Thomas Piketty: “The crisis we are going through is a profound challenge to every national model”
More than a year ago, Thomas Piketty’s Capital in the Twenty-First Century was published in French (Le Capital au XXIe siècle). This work of almost 1,000 pages, which synthesises fifteen years of collection and analysis of data on the changes in wealth and its distribution, has met with phenomenal success (1.5 million copies sold so far). At the end of 2014, it is published – after meticulous translation – in Germany, China, Japan, Spain and India. We met the author, researcher and teacher at the Paris School of Economics and director of studies at the École des hautes études en sciences sociales.
It is not an exaggeration to say that, for you, there is “before and after” Capital?
Not at all! But, in many ways, the long-term, collective work that this book is based on is far from finished. I see it as a real source of motivation: partly scientific, in the extension of the current WTID-World Top Incomes Database to wealth data, to geographical areas and to periods not yet covered; and partly pedagogical and democratic, in the need to offer more tools and “fact files” to citizens and leaders. This is a major project, especially as its intellectual and methodological challenges mean that we must find additional funds to carry it out. The publication of Capital was an exceptional moment, I am fully aware, but it is a safe bet that this work and my other research will one day resume their normal course.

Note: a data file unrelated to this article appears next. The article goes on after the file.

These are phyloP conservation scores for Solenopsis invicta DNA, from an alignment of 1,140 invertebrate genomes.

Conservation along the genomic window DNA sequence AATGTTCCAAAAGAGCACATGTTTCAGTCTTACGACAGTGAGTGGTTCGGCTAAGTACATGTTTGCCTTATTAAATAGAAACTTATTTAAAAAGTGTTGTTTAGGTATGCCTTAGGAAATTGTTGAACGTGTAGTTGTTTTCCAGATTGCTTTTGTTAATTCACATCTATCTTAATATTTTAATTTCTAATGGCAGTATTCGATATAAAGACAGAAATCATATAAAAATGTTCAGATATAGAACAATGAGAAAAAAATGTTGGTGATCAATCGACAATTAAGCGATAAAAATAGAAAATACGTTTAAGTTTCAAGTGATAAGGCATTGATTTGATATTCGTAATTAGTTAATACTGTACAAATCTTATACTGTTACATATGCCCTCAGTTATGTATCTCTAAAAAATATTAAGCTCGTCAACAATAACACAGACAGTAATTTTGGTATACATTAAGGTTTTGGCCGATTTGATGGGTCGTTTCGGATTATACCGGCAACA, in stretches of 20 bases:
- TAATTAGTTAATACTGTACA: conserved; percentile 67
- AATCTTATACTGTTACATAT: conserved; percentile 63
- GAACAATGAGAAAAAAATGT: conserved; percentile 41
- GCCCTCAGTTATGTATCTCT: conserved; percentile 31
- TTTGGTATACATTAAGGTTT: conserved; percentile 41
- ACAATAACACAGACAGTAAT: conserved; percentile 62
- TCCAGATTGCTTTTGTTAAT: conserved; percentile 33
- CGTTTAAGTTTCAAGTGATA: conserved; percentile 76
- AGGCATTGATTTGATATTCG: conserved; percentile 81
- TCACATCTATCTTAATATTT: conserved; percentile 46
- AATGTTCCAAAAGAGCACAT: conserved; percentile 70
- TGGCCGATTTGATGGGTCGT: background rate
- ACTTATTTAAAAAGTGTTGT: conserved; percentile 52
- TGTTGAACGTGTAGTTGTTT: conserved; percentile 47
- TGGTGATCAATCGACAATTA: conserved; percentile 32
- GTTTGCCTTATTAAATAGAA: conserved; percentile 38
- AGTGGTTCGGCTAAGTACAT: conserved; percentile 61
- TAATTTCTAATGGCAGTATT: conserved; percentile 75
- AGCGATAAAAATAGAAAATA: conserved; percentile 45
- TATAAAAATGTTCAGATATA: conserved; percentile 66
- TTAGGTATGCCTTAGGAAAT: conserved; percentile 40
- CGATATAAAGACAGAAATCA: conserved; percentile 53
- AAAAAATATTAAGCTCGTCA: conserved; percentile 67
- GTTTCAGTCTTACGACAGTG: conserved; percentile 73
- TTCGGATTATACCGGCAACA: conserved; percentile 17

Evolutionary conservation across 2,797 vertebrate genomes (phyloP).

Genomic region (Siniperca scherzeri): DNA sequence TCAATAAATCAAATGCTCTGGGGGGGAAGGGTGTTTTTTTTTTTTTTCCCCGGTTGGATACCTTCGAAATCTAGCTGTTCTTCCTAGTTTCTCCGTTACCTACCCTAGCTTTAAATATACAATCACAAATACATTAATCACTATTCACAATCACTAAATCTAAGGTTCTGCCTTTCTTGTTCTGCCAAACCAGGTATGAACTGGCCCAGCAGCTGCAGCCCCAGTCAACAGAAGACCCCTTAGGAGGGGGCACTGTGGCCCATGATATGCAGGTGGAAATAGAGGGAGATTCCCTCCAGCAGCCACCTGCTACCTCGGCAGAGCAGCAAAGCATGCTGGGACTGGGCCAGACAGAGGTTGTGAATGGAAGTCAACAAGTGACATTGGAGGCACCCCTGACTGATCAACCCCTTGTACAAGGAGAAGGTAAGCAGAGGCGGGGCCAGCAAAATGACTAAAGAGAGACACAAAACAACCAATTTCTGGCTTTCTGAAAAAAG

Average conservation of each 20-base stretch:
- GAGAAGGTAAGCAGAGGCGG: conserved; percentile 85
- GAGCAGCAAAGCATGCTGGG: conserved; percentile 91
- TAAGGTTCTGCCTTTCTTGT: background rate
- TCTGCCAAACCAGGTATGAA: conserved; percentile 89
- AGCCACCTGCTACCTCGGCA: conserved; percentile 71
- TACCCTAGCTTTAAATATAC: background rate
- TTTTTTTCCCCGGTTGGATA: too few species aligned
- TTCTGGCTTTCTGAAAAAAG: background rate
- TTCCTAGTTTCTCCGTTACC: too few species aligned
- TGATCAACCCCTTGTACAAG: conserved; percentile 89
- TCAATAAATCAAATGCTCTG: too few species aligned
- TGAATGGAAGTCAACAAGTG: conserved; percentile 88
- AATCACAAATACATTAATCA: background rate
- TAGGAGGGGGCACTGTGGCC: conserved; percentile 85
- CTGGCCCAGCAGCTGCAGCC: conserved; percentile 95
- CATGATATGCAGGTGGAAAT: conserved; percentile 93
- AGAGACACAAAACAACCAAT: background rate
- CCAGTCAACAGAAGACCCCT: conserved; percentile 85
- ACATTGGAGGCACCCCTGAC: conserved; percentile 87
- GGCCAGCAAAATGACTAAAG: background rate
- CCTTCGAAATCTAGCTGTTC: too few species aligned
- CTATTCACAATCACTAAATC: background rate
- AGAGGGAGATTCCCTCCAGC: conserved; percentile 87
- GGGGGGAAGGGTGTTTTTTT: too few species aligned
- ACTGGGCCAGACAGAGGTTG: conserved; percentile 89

But not before 2015 in any case? Japan, Brazil and Greece are still on the agenda...
Indeed and I am doing my best to respond to the requests from universities and media abroad who are interested in this work. So, my week is quickly taken up in travelling to give presentations, then coming back to Paris and teaching at PSE.
What strikes me is the picture of our globalised world we get through the subject of the distribution of wealth. In every place I have been so far, the interest among the general public in the question is clear: the crisis that we are going through now is a profound challenge to each national model, though according to their different modalities, and ordinary people want to understand and discuss what is at stake. Capital, and of course other works, perhaps respond in some way to that desire for accessible knowledge that feeds democratic and transparent debate. If the subject of inequality is particularly understandable on the individual level, because it is an almost daily experience for everyone in one way or another, it is also so on the level of a country or a continent. But this “experience” is not, in my opinion, enough: my work as a researcher is to place the current situation not only in the longest possible historical perspective, but also in demographic perspective, and to point out the fundamental rôle that public power can play in the face of market dynamics.
Yet responses from political leaders have been very varied